The story of how Miles rescues the Emperor, gains and loses and gains command again of the Dendarii, double-talks some psychotic murderers, and foils an invasion attempt by the Cetagandan fleet, is absolutely delightful, in the manner we've already come to love from Bujold and Miles Vorkosigan.

Monday, July 25, 2016

The Dragon Conspiracy by Lisa Shearin

SPI operatives and partners, Mac and Ian, attend a pre-auction gala to display the Dragon Diamonds, a set of ill-fated jewels comprising a magical relic originally owned by each of the goblin and elvish races, and five cursed merely "human" stones (think Hope Diamond) with no supernatural powers to speak of other than their bringing ill fortune to their owners, who included the Romanovs of Csarist Russia. At the unveiling of the stones, a statue of three harpies suddenly comes to life and the bird women abscond with the stones, but not before a newbie "gem mage" tries to stop them, and gets himself and Mac knocked senseless in the process.

The being behind the thievery has some diabolical plan to use the stones to kill half of the supernatural population of New York City and to "out" the rest to the human population, so SPI, its dragon chairman, Vivian Sagadraco, and our heroes rush around to try to discover the villain's identity and thwart the plot.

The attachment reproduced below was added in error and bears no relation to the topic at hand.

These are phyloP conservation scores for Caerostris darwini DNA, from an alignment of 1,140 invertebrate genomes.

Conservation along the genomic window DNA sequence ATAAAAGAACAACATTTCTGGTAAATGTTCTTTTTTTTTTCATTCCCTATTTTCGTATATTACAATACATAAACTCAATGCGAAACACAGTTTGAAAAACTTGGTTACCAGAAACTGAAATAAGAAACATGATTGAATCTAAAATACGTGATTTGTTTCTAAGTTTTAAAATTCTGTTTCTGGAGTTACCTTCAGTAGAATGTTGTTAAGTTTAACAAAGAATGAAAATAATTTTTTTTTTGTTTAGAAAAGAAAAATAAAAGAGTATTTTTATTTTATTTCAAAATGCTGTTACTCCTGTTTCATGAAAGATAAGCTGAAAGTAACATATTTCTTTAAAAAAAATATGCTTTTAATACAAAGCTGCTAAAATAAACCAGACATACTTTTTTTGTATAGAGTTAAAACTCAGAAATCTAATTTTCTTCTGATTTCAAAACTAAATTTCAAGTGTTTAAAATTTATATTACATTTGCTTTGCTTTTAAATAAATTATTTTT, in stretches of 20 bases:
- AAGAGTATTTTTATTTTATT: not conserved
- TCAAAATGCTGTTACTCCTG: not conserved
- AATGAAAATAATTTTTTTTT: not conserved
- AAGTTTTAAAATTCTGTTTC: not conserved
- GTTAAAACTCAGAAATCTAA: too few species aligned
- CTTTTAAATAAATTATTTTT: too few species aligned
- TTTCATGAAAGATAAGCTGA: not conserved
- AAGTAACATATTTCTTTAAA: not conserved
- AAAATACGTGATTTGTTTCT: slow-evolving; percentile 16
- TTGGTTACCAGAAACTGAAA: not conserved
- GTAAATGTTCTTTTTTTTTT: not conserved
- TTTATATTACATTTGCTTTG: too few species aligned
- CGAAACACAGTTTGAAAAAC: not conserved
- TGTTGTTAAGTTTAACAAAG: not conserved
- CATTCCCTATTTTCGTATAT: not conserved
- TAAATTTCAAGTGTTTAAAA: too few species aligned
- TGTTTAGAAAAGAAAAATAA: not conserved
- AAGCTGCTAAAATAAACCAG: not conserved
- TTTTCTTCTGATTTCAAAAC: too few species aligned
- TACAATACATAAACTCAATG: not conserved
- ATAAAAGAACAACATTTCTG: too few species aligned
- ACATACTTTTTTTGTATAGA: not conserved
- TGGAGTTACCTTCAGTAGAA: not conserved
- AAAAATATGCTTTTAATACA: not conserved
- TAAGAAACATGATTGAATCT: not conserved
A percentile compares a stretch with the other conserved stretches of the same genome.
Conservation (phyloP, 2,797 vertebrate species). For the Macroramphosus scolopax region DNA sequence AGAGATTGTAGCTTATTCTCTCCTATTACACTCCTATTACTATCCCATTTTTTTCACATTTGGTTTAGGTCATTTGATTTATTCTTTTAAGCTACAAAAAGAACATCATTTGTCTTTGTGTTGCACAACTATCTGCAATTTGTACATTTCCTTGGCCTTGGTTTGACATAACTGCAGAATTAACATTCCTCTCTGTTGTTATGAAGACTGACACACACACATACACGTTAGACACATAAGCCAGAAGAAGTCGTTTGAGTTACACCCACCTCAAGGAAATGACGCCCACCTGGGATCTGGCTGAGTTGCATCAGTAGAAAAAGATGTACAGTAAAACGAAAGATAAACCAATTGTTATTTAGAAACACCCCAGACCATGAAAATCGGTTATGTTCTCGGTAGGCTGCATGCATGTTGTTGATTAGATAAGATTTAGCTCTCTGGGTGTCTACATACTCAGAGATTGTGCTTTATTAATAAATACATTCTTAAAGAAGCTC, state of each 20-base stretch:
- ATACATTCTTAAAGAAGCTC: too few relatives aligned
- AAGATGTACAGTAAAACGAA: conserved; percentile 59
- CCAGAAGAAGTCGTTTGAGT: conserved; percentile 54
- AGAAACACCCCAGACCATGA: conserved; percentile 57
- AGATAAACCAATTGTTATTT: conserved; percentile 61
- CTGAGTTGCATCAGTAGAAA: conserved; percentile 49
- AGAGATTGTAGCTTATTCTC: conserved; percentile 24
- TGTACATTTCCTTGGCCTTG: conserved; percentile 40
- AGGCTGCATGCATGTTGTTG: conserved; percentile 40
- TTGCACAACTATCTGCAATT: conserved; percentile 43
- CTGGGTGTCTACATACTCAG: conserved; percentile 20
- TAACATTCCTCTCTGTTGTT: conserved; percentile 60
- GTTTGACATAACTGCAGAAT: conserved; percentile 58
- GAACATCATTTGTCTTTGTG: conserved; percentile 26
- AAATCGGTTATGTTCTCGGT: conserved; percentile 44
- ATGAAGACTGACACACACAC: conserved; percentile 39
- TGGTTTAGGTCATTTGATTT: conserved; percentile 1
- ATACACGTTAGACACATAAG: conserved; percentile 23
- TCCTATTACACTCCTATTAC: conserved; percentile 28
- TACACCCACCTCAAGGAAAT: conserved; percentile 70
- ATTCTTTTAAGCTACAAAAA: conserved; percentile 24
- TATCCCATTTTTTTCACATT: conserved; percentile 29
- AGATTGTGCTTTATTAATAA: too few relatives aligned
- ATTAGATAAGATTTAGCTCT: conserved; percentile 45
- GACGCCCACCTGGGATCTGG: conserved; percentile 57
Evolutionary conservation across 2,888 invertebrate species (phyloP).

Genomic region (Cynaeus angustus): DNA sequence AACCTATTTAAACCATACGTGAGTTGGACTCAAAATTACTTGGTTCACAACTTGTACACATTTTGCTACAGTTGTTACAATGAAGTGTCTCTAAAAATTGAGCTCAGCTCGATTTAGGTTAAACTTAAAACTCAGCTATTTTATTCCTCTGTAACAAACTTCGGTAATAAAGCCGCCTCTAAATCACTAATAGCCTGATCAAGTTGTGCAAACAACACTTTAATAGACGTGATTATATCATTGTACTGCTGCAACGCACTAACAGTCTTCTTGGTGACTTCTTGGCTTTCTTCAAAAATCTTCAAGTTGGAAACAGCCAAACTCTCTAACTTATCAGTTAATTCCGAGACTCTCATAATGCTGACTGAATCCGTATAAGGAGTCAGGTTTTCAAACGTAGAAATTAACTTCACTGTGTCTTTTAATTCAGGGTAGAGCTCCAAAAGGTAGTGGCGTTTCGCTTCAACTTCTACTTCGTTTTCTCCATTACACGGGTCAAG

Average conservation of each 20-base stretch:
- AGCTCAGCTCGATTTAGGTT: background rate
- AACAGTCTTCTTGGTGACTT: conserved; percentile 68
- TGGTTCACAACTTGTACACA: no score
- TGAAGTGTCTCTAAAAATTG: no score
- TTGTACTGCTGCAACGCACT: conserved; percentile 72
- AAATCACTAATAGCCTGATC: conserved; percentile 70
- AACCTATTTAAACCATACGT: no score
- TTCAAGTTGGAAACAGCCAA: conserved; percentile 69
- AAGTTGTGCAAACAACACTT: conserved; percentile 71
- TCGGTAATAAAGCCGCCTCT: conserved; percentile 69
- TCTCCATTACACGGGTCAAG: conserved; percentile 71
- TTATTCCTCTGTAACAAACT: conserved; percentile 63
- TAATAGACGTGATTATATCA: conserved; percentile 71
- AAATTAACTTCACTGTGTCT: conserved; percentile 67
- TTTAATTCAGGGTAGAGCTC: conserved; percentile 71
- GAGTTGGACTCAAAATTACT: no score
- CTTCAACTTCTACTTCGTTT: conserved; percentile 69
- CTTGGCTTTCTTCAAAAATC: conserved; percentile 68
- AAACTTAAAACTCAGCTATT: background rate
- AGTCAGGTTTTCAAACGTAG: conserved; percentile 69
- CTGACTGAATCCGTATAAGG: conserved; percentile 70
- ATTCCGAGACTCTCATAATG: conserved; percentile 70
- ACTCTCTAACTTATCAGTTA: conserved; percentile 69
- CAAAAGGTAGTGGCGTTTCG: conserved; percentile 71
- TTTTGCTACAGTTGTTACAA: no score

Plenty of good twists and turns, and the addition of a few new characters to the series. This isn't particularly deep reading, but it's just unpredictable enough to be fun.

Saturday, July 23, 2016


Habits of a lifetime - I've never been one who "customizes" his possessions. I buy stock vehicles, don't add cosmetic accessories, don't put stickers all over them, etc. At best, I may add a camper shell to keep the rain off of the bed of the pickup, add trailer brakes, that sort of thing.
So, I was thinking the other day that i ought to put something on my iPad (white white white) to distinguish it from every other iPad out there. I have this Pyramid Brewing sticker sitting in a basket in the kitchen, and I decide I should just put it on the back of my Pad...I just couldn't bring myself to do it.

Am I in a rut, or what?

Friday, July 22, 2016

Mea Culpa

Once again, I feel I must apologize for the lack of book review posts. The motivation simply hasn't been there. I do have one queued up for Monday, and have finished eight books that I need to finish writing reviews for, so at some point a flood of backlog should appear.

Saturday, July 2, 2016

Spycatcher by Matthew Dunn

Somewhere in my readings I ran across a reference and recommendation of this novel, which is former MI6 employee Dunn's first novel. He's followed it with some more, and with any luck at all, his skills will have developed a bit as he continued writing. I found the plot intriguing, the action realistic, but the dialog was a bit too forced, and the hero, a British assassin named Will, just a bit too tortured and conflicted for my liking.

So I came to a point about halfway through the book where I simply didn't care anymore what happened of the characters. It sat on my nightstand for several weeks and soon it will be time to return it to the library. Ah well.